The interests like social impacts on the traditional French way of life, environmental concerns, affordable housing, community planning and administrative burdens are best met by the French government. Although foreign investment is important to a country’s economy, it is not the responsibility of foreign companies to drive politics and policies of sovereign nations and local governments. Therefore, the French government should work with the Mayors to satisfy these interests. Especially, the symbolic interests related to the French way of life. In the case we see that although Mouse can offer a community planning resource, the Mayors are opposed to it because they believe their interest would be better served by the French government who would provide a resource who better understands the French way of life and how to preserve it.
1c. Mouse – Value Creating
There were several opportunities to create value in this case. For example, the Mayors had the opportunity to propose a hybrid revenue sharing agreement
to Mouse that combined an annual payment and payroll taxes. If the Mayors were willing to share the risks related to the payroll tax with Mouse, the agreement could have increased the amount of revenue received by the communes. My team was unable to capitalize on this opportunity because the Mayors were risk averse and preferred an annual payment of one million euros. Although money was potentially “left on the table,” the Mayors felt comfortable with pursuing and reaching an agreement based on certainty.
There were also opportunities to create value by exploring creative ideas to address various stakeholder interests. For example, an agreement could have included innovative options like a long-term supplier contract between Mouse and commune farmers with support from the government. The agreement could have stipulated that Mouse was obligated to purchase food and produce from local farmers for the park’s restaurants.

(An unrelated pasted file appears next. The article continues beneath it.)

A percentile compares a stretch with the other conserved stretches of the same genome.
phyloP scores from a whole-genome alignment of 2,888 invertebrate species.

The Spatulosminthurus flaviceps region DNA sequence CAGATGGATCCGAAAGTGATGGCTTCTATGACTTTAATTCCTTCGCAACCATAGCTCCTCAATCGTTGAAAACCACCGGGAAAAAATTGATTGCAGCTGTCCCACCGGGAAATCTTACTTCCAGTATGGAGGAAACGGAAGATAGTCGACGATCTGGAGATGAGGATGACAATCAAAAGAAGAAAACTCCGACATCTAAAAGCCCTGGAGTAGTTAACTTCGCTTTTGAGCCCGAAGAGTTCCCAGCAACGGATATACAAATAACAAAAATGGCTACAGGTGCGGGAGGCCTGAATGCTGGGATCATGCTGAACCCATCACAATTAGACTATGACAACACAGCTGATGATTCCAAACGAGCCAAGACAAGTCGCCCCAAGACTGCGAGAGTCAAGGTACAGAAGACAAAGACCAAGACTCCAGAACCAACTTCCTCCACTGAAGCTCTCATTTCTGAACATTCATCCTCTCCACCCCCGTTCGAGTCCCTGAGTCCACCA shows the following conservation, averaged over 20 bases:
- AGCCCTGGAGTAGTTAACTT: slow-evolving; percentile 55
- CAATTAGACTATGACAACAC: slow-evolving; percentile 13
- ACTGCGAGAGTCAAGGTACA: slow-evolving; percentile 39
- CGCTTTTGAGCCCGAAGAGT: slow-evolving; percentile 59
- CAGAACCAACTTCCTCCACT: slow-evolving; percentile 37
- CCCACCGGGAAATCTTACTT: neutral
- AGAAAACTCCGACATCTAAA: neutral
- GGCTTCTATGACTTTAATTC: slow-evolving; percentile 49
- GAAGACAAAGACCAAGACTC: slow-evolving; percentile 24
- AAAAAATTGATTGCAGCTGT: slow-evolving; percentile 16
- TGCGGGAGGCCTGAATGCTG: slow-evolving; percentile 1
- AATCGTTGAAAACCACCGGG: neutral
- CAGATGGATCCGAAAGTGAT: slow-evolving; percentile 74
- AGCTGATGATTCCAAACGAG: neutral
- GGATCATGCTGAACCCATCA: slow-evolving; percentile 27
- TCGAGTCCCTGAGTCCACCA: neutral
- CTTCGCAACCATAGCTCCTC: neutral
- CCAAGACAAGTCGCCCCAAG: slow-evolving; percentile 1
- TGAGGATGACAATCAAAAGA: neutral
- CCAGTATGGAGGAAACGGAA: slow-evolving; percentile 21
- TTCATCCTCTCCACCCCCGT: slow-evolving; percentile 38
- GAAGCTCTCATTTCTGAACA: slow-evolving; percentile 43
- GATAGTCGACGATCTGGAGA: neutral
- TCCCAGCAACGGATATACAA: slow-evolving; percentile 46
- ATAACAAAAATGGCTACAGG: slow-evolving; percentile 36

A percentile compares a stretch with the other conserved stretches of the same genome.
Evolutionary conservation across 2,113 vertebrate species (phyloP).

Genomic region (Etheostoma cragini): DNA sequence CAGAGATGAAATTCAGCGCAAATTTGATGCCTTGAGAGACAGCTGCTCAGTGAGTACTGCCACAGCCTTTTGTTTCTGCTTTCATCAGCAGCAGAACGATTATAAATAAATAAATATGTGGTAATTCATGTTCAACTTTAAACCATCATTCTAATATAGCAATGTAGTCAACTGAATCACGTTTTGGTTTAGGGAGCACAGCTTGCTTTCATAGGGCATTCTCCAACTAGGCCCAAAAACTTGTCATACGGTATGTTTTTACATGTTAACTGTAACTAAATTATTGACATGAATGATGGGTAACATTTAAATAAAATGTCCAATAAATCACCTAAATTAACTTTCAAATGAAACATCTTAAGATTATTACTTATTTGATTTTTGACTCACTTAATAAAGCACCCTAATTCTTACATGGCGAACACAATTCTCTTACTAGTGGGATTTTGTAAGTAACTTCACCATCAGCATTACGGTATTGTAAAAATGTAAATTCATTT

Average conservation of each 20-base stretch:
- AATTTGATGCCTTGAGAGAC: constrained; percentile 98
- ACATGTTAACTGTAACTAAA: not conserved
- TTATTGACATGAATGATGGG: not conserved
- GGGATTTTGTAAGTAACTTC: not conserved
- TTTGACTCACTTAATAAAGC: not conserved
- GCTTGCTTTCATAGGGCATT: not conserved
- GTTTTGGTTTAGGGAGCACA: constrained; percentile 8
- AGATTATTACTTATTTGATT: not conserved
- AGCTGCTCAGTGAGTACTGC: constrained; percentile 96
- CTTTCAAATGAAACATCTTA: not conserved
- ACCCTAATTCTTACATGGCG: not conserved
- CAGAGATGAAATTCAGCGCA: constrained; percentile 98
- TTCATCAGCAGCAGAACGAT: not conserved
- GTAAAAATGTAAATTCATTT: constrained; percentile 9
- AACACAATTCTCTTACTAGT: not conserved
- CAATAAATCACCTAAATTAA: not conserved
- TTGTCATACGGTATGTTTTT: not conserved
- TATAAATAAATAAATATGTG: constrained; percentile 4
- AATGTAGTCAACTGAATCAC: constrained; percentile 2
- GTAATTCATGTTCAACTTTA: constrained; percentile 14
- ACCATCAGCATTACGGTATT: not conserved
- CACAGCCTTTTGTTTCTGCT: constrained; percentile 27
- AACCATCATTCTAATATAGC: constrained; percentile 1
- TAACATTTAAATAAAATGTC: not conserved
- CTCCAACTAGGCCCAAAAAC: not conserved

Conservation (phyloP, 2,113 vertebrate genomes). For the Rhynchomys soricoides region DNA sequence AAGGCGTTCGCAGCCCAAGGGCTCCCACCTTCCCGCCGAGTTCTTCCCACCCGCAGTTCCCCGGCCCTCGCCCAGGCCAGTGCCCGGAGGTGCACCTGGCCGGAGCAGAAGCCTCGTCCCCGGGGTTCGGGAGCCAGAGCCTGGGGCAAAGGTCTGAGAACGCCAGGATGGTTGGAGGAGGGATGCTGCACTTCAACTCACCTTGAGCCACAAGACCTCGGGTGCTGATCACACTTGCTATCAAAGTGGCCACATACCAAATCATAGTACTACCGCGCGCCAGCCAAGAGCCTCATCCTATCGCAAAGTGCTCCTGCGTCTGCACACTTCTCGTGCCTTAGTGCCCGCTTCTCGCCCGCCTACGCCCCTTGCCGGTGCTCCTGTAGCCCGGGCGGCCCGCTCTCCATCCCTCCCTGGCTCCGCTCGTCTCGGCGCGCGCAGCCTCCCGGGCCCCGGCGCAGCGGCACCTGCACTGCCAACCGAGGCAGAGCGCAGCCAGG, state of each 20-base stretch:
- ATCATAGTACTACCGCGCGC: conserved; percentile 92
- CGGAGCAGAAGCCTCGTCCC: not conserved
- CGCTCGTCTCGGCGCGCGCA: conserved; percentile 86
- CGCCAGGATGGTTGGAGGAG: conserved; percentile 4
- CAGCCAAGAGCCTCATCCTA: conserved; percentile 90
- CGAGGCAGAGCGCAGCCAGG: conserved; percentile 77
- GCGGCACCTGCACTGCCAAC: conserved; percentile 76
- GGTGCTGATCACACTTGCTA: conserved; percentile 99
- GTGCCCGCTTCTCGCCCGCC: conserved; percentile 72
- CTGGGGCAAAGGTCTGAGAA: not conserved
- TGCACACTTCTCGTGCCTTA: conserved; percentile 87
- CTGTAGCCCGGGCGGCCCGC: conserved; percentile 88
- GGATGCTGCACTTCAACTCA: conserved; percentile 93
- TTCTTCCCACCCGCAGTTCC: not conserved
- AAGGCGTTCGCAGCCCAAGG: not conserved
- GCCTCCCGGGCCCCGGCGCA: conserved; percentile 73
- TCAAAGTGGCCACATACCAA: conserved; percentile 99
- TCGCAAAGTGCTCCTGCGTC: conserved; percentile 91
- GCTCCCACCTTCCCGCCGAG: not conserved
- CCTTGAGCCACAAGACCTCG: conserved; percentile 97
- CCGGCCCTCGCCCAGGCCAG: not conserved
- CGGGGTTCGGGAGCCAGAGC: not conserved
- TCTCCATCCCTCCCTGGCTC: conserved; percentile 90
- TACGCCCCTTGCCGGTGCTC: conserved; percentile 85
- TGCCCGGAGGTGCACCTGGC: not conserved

Other options to address key points of interests could have been agreements to include areas where farming and the traditional French way of life are preserved, subsidies from the government to stabilize property taxes and government programs to make housing more affordable. Options to address interests regarding employment could have been proposed. For example, an agreement could have included training and a guaranteed number of managerial positions for French employees. Lastly, additional options could have been explored related to the construction of the high-speed rail and autoroutes that the government agreed to build using the profits received from the sale of land to Mouse.
Unfortunately, my team’s negotiation was primarily focused on differences in positions. Each party value claimed and attempted to persuade the others why they were or weren’t entitled to revenue. Although we reached agreement, we didn’t explore possible options to fit our differing interests together. Instead, we settled on the first solution that was accepted by the parties. Although my team avoided impasse, the final agreement did not create additional value that could be shared by the parties.